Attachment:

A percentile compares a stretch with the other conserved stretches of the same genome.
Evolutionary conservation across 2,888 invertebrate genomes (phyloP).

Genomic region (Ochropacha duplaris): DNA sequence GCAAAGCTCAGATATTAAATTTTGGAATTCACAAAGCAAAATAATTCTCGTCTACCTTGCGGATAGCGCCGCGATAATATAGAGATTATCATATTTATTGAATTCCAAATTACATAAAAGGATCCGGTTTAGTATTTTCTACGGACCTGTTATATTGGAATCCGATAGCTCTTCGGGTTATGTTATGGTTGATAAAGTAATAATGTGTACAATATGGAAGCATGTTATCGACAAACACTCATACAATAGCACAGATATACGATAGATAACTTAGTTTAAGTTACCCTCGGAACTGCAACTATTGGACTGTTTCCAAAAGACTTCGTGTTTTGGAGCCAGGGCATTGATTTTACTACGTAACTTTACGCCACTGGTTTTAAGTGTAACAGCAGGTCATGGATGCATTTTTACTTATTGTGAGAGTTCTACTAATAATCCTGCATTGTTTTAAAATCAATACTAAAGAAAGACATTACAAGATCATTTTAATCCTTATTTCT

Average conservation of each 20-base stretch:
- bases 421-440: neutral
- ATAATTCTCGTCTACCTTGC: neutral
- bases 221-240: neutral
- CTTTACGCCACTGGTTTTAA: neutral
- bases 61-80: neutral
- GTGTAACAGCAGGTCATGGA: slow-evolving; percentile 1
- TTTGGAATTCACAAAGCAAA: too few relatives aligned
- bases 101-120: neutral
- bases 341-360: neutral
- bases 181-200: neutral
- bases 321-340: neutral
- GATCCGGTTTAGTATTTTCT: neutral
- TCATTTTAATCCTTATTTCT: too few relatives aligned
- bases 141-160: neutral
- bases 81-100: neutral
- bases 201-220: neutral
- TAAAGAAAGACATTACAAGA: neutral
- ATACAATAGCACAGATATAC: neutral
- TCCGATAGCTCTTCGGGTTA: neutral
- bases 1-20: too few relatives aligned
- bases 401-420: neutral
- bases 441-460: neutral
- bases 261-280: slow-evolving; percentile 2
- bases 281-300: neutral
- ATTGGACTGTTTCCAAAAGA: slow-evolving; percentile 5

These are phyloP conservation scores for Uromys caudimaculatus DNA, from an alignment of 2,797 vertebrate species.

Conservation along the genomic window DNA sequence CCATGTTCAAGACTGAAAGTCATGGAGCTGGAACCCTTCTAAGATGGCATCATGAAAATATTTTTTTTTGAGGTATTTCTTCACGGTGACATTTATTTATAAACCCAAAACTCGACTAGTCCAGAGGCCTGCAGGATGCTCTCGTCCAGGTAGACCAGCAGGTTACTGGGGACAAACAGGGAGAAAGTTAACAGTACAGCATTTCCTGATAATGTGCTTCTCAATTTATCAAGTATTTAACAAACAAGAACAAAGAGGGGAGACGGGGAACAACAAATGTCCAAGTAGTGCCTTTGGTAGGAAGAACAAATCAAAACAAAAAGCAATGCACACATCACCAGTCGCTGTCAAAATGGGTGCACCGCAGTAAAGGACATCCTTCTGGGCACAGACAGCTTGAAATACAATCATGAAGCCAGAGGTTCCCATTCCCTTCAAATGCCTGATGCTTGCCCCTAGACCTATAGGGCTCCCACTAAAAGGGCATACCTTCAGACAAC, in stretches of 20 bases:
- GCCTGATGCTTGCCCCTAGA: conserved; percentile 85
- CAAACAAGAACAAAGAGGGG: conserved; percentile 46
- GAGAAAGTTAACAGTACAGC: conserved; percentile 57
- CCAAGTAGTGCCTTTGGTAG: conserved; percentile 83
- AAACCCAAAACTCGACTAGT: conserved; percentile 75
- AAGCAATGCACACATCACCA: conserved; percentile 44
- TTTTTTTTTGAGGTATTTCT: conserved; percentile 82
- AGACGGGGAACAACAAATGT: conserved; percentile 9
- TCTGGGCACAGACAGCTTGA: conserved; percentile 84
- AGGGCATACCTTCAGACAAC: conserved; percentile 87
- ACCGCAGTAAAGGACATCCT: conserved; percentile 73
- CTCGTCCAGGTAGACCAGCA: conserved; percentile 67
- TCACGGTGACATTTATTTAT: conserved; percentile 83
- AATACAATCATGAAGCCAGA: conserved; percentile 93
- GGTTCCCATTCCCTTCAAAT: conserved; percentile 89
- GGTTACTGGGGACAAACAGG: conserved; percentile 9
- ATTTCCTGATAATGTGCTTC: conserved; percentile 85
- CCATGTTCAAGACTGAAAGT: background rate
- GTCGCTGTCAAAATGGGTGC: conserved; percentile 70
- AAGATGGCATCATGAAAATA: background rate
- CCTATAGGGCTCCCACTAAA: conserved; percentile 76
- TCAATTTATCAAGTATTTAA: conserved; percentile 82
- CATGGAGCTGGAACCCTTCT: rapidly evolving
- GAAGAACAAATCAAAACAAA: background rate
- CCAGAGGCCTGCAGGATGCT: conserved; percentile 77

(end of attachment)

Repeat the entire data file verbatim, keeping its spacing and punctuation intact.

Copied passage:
A percentile compares a stretch with the other conserved stretches of the same genome.
Evolutionary conservation across 2,888 invertebrate genomes (phyloP).

Genomic region (Ochropacha duplaris): DNA sequence GCAAAGCTCAGATATTAAATTTTGGAATTCACAAAGCAAAATAATTCTCGTCTACCTTGCGGATAGCGCCGCGATAATATAGAGATTATCATATTTATTGAATTCCAAATTACATAAAAGGATCCGGTTTAGTATTTTCTACGGACCTGTTATATTGGAATCCGATAGCTCTTCGGGTTATGTTATGGTTGATAAAGTAATAATGTGTACAATATGGAAGCATGTTATCGACAAACACTCATACAATAGCACAGATATACGATAGATAACTTAGTTTAAGTTACCCTCGGAACTGCAACTATTGGACTGTTTCCAAAAGACTTCGTGTTTTGGAGCCAGGGCATTGATTTTACTACGTAACTTTACGCCACTGGTTTTAAGTGTAACAGCAGGTCATGGATGCATTTTTACTTATTGTGAGAGTTCTACTAATAATCCTGCATTGTTTTAAAATCAATACTAAAGAAAGACATTACAAGATCATTTTAATCCTTATTTCT

Average conservation of each 20-base stretch:
- bases 421-440: neutral
- ATAATTCTCGTCTACCTTGC: neutral
- bases 221-240: neutral
- CTTTACGCCACTGGTTTTAA: neutral
- bases 61-80: neutral
- GTGTAACAGCAGGTCATGGA: slow-evolving; percentile 1
- TTTGGAATTCACAAAGCAAA: too few relatives aligned
- bases 101-120: neutral
- bases 341-360: neutral
- bases 181-200: neutral
- bases 321-340: neutral
- GATCCGGTTTAGTATTTTCT: neutral
- TCATTTTAATCCTTATTTCT: too few relatives aligned
- bases 141-160: neutral
- bases 81-100: neutral
- bases 201-220: neutral
- TAAAGAAAGACATTACAAGA: neutral
- ATACAATAGCACAGATATAC: neutral
- TCCGATAGCTCTTCGGGTTA: neutral
- bases 1-20: too few relatives aligned
- bases 401-420: neutral
- bases 441-460: neutral
- bases 261-280: slow-evolving; percentile 2
- bases 281-300: neutral
- ATTGGACTGTTTCCAAAAGA: slow-evolving; percentile 5

These are phyloP conservation scores for Uromys caudimaculatus DNA, from an alignment of 2,797 vertebrate species.

Conservation along the genomic window DNA sequence CCATGTTCAAGACTGAAAGTCATGGAGCTGGAACCCTTCTAAGATGGCATCATGAAAATATTTTTTTTTGAGGTATTTCTTCACGGTGACATTTATTTATAAACCCAAAACTCGACTAGTCCAGAGGCCTGCAGGATGCTCTCGTCCAGGTAGACCAGCAGGTTACTGGGGACAAACAGGGAGAAAGTTAACAGTACAGCATTTCCTGATAATGTGCTTCTCAATTTATCAAGTATTTAACAAACAAGAACAAAGAGGGGAGACGGGGAACAACAAATGTCCAAGTAGTGCCTTTGGTAGGAAGAACAAATCAAAACAAAAAGCAATGCACACATCACCAGTCGCTGTCAAAATGGGTGCACCGCAGTAAAGGACATCCTTCTGGGCACAGACAGCTTGAAATACAATCATGAAGCCAGAGGTTCCCATTCCCTTCAAATGCCTGATGCTTGCCCCTAGACCTATAGGGCTCCCACTAAAAGGGCATACCTTCAGACAAC, in stretches of 20 bases:
- GCCTGATGCTTGCCCCTAGA: conserved; percentile 85
- CAAACAAGAACAAAGAGGGG: conserved; percentile 46
- GAGAAAGTTAACAGTACAGC: conserved; percentile 57
- CCAAGTAGTGCCTTTGGTAG: conserved; percentile 83
- AAACCCAAAACTCGACTAGT: conserved; percentile 75
- AAGCAATGCACACATCACCA: conserved; percentile 44
- TTTTTTTTTGAGGTATTTCT: conserved; percentile 82
- AGACGGGGAACAACAAATGT: conserved; percentile 9
- TCTGGGCACAGACAGCTTGA: conserved; percentile 84
- AGGGCATACCTTCAGACAAC: conserved; percentile 87
- ACCGCAGTAAAGGACATCCT: conserved; percentile 73
- CTCGTCCAGGTAGACCAGCA: conserved; percentile 67
- TCACGGTGACATTTATTTAT: conserved; percentile 83
- AATACAATCATGAAGCCAGA: conserved; percentile 93
- GGTTCCCATTCCCTTCAAAT: conserved; percentile 89
- GGTTACTGGGGACAAACAGG: conserved; percentile 9
- ATTTCCTGATAATGTGCTTC: conserved; percentile 85
- CCATGTTCAAGACTGAAAGT: background rate
- GTCGCTGTCAAAATGGGTGC: conserved; percentile 70
- AAGATGGCATCATGAAAATA: background rate
- CCTATAGGGCTCCCACTAAA: conserved; percentile 76
- TCAATTTATCAAGTATTTAA: conserved; percentile 82
- CATGGAGCTGGAACCCTTCT: rapidly evolving
- GAAGAACAAATCAAAACAAA: background rate
- CCAGAGGCCTGCAGGATGCT: conserved; percentile 77